Maximizing the Performance of Your iPad by Closing Your Apps

Do I look tired? yeah! I guess this episode was recorded late at night and it shows. However, I think you will learn some good deal of information about closing down your apps from running in the background and therefore improving its performance.



(This post originally appeared on GeekSLP)

Barbara Fernandes is a trilingual Speech- Language pathologist, a geek  and an app developer. She is the founder and CEO of Smarty Ears Apps , a company that creates apps for speech therapy. Barbara is also the face behind GeekSLP TV, a blog and video podcast focusing on the use of technology in speech therapy. Barbara has also been a practicing speech therapist both in Brazil and in the United States. Barbara has created over 21 applications for the mobile devices for speech therapists.


  1. says

    This video is simply mistaken in its perception of how background tasking and multitasking works on the iPhone and iPad. This was called to Ms. Fernandes’s attention, and she subsequently published a brief retraction on GeekSLP, which has since been, sadly, removed.

    For further reading on how iOS multitasking actually works, and why this advice is not only completely mistaken but also goes against a painstakingly thoughtful and detailed system that the engineers at Apple designed specifically so we, the consumers, would not have to use our devices in such a fiddly fashion, I suggest reading the recent MacWorld article, written by prominent iOS developer Fraser Spiers entitled “How iOS multitasking really works,” which can be found here:

    The main application of that MacWorld link that relates specifically to this video can be found in the first point of its closing summary: “1. If someone tells you that all the apps in the multitasking bar are running, using up memory or sucking power, they are wrong.”

    I appreciate the work that Ms. Fernandes has done and continues to do, and I happen to own and love some of the Smarty Ears apps. With regards to this matter, though, she is clearly in error.

    • says

      I’m suprised to read this, because when I was having issues with my iPad’s performance, I took it to the Genius bar and was told that the device was “low on app memory” and advised to close all apps regularly and that doing so would fix the performance issues. I don’t really get what “app memory is” nor why my device would have been low on it, since it was a 64G iPad with pretty few apps installed on it, but that is definitely what they told me. I’m interested to read that article to see what it says.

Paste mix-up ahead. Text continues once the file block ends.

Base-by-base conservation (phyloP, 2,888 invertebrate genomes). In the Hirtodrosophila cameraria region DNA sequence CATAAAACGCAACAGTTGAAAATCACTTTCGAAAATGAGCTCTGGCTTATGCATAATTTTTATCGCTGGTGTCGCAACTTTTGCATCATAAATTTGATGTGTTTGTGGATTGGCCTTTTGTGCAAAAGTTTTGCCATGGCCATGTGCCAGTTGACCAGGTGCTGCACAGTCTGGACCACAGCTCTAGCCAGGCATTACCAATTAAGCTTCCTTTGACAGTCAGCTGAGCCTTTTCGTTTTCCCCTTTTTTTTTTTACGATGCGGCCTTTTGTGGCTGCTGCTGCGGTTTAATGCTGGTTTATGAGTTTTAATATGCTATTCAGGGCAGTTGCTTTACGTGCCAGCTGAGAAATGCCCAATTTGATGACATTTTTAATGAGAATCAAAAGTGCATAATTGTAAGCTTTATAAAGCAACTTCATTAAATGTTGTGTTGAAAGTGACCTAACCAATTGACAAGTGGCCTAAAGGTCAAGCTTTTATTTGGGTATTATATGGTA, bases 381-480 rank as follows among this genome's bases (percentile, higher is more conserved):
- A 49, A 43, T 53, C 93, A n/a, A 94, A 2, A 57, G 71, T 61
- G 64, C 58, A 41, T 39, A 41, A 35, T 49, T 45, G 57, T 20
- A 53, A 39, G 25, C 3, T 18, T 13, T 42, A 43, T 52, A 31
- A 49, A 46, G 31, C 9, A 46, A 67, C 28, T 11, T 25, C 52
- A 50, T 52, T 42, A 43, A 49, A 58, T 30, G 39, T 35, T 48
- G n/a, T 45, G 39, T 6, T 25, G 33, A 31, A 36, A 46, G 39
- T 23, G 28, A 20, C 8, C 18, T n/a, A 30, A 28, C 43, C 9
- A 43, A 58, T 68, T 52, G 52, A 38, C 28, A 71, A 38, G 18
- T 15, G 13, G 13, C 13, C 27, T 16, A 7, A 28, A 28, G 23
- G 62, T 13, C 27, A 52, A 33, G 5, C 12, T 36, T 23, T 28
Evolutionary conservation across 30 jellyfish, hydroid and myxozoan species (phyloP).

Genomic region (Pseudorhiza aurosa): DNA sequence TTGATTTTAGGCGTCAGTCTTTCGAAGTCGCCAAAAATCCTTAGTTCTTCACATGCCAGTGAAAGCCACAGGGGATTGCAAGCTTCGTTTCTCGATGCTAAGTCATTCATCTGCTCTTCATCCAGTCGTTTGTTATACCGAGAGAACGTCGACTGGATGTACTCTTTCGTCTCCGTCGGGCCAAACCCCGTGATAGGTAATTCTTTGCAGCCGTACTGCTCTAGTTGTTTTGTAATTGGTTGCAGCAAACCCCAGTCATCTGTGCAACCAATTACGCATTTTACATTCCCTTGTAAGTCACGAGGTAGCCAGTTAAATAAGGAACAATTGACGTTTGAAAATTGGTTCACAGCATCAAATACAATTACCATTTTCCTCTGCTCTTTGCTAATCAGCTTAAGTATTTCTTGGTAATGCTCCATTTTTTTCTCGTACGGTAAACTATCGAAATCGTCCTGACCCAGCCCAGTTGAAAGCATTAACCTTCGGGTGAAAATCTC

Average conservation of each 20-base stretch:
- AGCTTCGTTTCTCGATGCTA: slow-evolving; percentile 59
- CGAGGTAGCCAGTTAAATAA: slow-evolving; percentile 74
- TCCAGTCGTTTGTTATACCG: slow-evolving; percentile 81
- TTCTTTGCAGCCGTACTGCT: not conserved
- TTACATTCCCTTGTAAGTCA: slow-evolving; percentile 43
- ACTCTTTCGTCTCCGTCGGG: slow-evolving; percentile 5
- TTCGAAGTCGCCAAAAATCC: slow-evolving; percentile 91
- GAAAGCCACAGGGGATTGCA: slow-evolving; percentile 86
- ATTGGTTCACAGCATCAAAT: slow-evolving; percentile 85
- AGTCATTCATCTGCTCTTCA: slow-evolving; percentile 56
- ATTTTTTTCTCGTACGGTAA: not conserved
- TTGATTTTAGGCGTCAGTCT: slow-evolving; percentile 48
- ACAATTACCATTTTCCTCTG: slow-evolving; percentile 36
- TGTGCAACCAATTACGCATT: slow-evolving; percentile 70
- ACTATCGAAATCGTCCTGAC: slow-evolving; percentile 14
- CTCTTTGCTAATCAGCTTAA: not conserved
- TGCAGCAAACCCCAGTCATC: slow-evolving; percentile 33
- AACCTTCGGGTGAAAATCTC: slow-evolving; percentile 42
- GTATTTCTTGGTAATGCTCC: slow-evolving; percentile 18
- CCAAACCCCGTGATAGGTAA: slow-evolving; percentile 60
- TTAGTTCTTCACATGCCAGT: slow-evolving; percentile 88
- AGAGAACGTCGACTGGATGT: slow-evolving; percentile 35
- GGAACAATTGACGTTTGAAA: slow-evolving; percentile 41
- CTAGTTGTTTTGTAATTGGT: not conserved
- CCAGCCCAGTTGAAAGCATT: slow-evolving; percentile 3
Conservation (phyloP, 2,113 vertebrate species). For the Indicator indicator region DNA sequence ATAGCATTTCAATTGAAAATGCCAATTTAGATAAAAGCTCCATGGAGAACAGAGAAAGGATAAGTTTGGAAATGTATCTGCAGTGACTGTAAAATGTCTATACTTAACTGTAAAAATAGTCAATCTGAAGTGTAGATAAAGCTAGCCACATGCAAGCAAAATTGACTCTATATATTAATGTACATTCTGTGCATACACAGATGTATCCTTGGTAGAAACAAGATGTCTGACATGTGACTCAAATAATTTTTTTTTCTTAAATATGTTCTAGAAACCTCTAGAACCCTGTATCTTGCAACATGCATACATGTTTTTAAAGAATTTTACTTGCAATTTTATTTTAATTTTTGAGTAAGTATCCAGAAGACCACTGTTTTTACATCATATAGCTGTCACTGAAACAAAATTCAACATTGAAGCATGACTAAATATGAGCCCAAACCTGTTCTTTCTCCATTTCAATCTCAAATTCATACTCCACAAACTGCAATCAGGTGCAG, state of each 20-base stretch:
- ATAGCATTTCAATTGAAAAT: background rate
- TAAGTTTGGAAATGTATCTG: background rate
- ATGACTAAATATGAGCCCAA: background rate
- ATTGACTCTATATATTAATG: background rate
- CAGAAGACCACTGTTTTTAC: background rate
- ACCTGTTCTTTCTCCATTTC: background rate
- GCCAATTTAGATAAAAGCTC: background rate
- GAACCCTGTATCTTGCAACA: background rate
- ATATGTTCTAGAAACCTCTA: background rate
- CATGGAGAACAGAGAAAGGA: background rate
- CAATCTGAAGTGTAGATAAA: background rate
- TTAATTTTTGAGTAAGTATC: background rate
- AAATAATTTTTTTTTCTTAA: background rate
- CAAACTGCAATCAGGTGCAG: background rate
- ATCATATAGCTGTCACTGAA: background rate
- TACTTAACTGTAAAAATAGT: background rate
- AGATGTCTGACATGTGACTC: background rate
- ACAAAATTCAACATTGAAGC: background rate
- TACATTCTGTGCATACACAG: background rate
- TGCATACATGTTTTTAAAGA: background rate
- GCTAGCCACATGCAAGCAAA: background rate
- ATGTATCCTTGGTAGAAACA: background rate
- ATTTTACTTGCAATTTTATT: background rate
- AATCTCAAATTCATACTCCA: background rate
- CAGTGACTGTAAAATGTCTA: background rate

• says

        The discontinuity between the developer/engineer/power user community and the folks at the Genius bar regarding this very issue has been the topic of much discussion in the Apple community lately. The prevailing assumption is that because occasionally there may be an app with a memory leak, or an app that does make use of one of the background processes and the user might not be aware of it (e.g. an app that continues to access the user’s location in the background, and the user doesn’t notice the application arrow in the status bar)—which is precisely why manual termination of apps via this method is allowed at all—that the Apple Geniuses simply prescribe regular app termination as a matter of course to make their jobs easier (there is high customer churn at the Genius bar, and saying, “You need to shut down your apps” and leaving it at that gets people in and out faster, even if that advice is wrong).

        There are a number of troubleshooting scenarios in which one might want to manually terminate an app. To routinely terminate all of them as a matter of course, “hygeine” or “maintenance,” however, is misguided.

        With regards to your questions regarding “app memory,” the 64 GB you referred to is the amount of flash memory used for storage of apps, music, movies, email, etc. on your device. This is analagous to the hard drive on your notebook or desktop computer. The memory under discussion here is the iPad’s RAM, of which there are only 512 MB. This serves the same function as the RAM on your desktop/laptop, which is to say that it provides temporary storage for various bits of information being immediately accessed by an open application or the operating system. While it’s more complicated than this, the basic idea of RAM is that the more RAM there is, the more stuff you can leave running at the same time. It’s true that closing all open apps will leave more memory free, but the iOS user interface does not distinguish between open and closed apps. The apps in the switching tray are merely apps that _have been opened at some point_, rather than apps that _are currently open_. This list of apps has much more in common with your web browsing history than it does with the glowing lights under apps in your Mac Dock, or with open windows on your Windows machine. Removing all the apps from the switcher tray will guarantee that no non-system apps are executing in the background, yes, but odds are that very few—if any—of them were running in the background anyhow.